Melanoma Molecular Maps Projects



Title: DNA repair, cancer and anticancer agents
Legend: Genome integrity is continuously threatened by both endogenous (e.g. reactive oxygen species produced by normal metabolism, DNA replication "errors") and exogenous (ultraviolet light, ionizing radiations, chemical carcinogens) factors and is maintained by a complex network of more than 130 DNA repair-related proteins. Eukaryotic cells are characterized by multiple interconnected and in part redundant DNA damage checkpoints as well as DNA repair pathways that can "sense" DNA damage and respond to it with a cascade of molecular reactions leading to the restitutio ad integrum of the DNA molecule in most circumstances. Six main DNA repair pathways can be identified: 1) direct reversal repair; 2) nucleotide excision repair (NER); 3) base excision repair (BER); 4) homologous recombination (HR); 5) non-homologous end joining (NHEJ); and 6) mismatch repair (MMR). In case these pathways fail to repair the DNA damage, the same molecular machinery can sense the DNA defect as a "danger" and can trigger programmed cell death. This fail-safe system guarantees that: 1) potentially dangerous DNA damage is transmitted to the cell progeny with consequent propagation of the defect to a growing number of cells; 2) potentially oncogenic genetic alterations give rise to cell transformation. However, when the DNA damage neither is repaired nor induces apoptotic elimination of the "diseased" cell, DNA defects accumulate and are propagated through the cell progeny: under these circumstances, oncogenesis may occur, classically through the activation of oncogenes and inactivation of tumor suppressor genes. The evidence of genetic/genomic integrity/stability in most tumor types and the identification of cancer predisposition syndromes linked to defects in DNA repair related proteins lend support to the theory that these proteins play a key role in opposing cancer development and progression. In particular, the somatic/germ-line impairment of DNA repair related genes would be responsible of the so called "mutator phenotype" exhibited by cancers (whereby the mutation rate is higher than in normal cells). REFERENCES: [1] Ishikawa T, Cancer Sci 2004, 95:112-7. [2] Li C, Int J Cancer 2009, 124:999-1007. [3] Martin SA, Curr Opin Genet Dev 2008, 18:80-6. [4] Helleday T, Nat Rev Cancer 2008, 8:193-204 CITED BIOMOLECULES: ALKBH2 (alkylation repair homolog 2), ALKBH3, APE1 (APEX nuclease 1), ATM (ataxia teleangectasia mutated), ATR (ataxia telengectasia and Rad3 related), Atrip (ATR interacting protein), BAX (BCL2-associated X protein), BLM (Bloom syndrome, RecQ helicase-like), BRCA1 (breast cancer 1, BRCC1), BRCA2 (FANCD1, BRCC2), Cdc25 (cell division cycle 25 C), CDK (cyclin dependent kinase), CHK1 (checkpoint kinase 1), CHK2, CSA (Cockayne syndrome 1, ERCC8), CSB (ERCC6), CUL4 (cullin 4), Cyclin, DDB2 (damage-specific DNA binding protein 2), DNA pol beta, (DNA polymerase beta), DNA pol delta, DNA pol epsilon, DNA pol eta, DNA pol III, DNA-PK (DNA-activated protein kinase), ERCC1 (excision repair cross-complementing rodent repair deficiency, complementation group 1), FANCA (Fanconi anemia, complementation group A), FANCB, FANCC, FANCD2, FANCE, FANCF, FANCG (XRCC9), FANCI, FANCL, FANCM, H2AX (H2A histone family, member X), Ku70 (thyroid autoantigen 70kD, XRCC6), Ku80, Ligase I, Ligase III, Ligase IV, MCM2 (minichromosome maintenance complex component 2), MGMT (O6-methylguanine DNA methyltransferase), MLH1 (mutL protein homolog 1), MLH3, MPG (N-methylpurine-DNA glycosylase), MRE11 (MRE11 meiotic recombination 11 homolog), MSH2 (MutS protein homolog 2), MSH3, MSH6, MYH (MutY homolog), NBS1 (NLR family, pyrin domain containing 2, NLRP2), OGG1 (8-oxoguanine DNA glycosylase), OxoG (oxoguanine), p21 (CDKN1A), p53, PAR (poly ADP ribose), PARG (PAR glycohydrolase), PARP (PAR polymerase), PLK1 (polo-like kinase 1), PMS1 (PMS1 postmeiotic segregation increased 1), PMS2, Puma (p53 upregulated modulator of apoptosis, BBC3), RAD17 (RAD17 homolog), RAD50, RAD51 (BRCC5), RAD51B, RAD51C, RAD51D, RNA pol II (RNA polymerase II), ROS (reactive oxygen species), RPA (replication protein A1), SMUG1 (single-strand-selective monofunctional uracil-DNA glycosylase 1), TDG (thymine-DNA glycosylase), TTDA (trichothiodystrophy, GTF2H5), UNG (uracil-DNA glycosylase), WEE1 (WEE1 homolog), X-box (RBX1), XPA (xeroderma pigmentosum, complementation group A), XPB (ERCC3), XPC, XPD (ERCC2), XPE (DDB1), XPF (ERCC4, RAD1), XPG (ERCC5), XRCC1 (X-ray repair complementing defective repair in Chinese hamster cells 1), XRCC2, XRCC3, XRCC4. CITED DRUGS: ABT-888, Actinomycin-D, AGO14699, AZD-2281, BCNU, Bleomycin, BSI-201, Busulfan, Carboplatin, CCNU, Chlorambucil, Cisplatin, Cyclophosphamide, Dacarbazine, Ifosfamide, INO-1001, Lomeguatrib, MeCCNU , Melphalan, Mitomycin-C, O6-benzylguanine, Oxaliplatin, Procarbazine, Streptozotocin, Temozolomide, Thiotepa, XL844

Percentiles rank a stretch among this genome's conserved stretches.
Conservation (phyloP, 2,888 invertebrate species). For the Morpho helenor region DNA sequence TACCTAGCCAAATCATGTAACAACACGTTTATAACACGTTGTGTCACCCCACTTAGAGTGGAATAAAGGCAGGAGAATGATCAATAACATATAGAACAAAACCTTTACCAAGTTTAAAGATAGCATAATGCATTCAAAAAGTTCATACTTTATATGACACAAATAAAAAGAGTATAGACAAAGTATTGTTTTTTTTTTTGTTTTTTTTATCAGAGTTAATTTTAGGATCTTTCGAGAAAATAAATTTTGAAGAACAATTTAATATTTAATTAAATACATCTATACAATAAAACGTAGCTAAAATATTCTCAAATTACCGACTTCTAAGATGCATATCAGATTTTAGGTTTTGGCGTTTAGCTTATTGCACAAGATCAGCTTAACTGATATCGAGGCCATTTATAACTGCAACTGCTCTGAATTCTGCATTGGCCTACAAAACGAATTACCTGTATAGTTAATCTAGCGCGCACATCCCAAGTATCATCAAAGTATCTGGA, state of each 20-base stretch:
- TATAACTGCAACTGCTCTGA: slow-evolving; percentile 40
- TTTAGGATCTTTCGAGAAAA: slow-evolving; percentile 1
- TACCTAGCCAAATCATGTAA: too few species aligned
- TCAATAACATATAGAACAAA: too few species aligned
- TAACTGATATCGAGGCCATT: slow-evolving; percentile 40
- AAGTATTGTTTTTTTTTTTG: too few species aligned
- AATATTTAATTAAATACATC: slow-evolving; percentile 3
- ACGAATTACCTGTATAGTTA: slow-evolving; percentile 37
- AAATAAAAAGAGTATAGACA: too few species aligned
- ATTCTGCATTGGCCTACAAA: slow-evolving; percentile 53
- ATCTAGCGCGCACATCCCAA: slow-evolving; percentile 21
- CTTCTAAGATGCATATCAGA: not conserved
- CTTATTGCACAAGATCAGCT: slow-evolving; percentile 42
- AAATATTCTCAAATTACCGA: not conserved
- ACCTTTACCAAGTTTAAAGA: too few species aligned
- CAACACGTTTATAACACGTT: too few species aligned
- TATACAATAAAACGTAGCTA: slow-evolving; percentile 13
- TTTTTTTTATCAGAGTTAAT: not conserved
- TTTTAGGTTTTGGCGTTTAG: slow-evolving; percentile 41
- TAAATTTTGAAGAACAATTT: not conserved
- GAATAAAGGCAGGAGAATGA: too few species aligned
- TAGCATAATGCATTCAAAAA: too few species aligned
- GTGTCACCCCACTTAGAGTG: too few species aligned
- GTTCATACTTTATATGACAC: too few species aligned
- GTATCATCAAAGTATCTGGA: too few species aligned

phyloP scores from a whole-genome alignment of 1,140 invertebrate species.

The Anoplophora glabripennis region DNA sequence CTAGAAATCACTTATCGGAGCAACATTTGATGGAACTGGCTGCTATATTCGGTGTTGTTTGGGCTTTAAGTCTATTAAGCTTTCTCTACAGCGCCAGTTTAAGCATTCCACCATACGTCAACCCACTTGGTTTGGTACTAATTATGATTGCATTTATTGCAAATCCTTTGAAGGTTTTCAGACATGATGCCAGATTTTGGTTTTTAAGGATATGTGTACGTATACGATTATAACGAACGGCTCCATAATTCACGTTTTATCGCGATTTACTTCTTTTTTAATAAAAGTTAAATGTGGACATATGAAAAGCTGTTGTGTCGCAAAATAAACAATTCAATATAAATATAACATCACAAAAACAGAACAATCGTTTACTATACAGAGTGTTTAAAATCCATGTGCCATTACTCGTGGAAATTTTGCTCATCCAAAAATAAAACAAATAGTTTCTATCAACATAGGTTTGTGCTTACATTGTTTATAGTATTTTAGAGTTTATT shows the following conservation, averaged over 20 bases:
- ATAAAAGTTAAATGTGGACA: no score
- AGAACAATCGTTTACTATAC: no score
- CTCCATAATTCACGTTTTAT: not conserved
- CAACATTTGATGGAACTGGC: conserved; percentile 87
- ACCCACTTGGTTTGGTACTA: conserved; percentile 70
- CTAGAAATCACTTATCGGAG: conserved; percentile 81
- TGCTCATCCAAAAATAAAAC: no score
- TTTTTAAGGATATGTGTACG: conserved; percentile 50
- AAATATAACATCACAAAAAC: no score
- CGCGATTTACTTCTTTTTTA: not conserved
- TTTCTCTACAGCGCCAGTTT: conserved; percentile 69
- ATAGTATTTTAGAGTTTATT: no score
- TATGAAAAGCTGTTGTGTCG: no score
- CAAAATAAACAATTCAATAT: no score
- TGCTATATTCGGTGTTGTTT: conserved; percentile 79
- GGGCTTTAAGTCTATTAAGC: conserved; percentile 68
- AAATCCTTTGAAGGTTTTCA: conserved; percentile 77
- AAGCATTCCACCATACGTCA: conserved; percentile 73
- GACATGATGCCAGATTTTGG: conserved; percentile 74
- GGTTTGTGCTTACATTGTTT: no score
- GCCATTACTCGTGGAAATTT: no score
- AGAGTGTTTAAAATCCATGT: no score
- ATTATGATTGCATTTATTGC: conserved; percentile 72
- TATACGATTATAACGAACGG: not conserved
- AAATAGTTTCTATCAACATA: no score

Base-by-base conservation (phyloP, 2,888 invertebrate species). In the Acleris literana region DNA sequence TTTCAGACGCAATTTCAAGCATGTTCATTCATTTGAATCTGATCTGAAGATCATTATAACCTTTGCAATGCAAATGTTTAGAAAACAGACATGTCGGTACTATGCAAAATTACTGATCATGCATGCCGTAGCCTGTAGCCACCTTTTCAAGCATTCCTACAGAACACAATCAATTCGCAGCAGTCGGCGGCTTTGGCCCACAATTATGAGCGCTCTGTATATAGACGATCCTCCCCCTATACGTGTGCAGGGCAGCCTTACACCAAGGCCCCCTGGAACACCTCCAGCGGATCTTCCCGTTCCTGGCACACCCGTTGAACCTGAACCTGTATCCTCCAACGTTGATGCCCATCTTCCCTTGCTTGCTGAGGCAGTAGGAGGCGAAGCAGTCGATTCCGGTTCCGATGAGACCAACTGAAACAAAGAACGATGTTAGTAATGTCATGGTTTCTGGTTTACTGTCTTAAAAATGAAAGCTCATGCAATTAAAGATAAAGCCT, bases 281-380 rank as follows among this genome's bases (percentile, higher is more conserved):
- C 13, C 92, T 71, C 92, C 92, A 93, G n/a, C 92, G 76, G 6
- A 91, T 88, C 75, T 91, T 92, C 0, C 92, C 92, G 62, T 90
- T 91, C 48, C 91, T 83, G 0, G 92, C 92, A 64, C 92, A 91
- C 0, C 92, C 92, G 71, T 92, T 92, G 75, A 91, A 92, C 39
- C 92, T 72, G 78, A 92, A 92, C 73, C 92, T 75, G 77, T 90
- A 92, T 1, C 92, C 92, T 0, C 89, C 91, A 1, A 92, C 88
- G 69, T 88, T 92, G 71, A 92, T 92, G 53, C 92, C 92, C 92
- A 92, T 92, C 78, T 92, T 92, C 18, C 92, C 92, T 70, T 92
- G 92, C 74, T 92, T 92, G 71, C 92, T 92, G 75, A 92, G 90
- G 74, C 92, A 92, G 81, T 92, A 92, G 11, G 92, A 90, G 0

Author: The MMMP Team (updated: April 2009)

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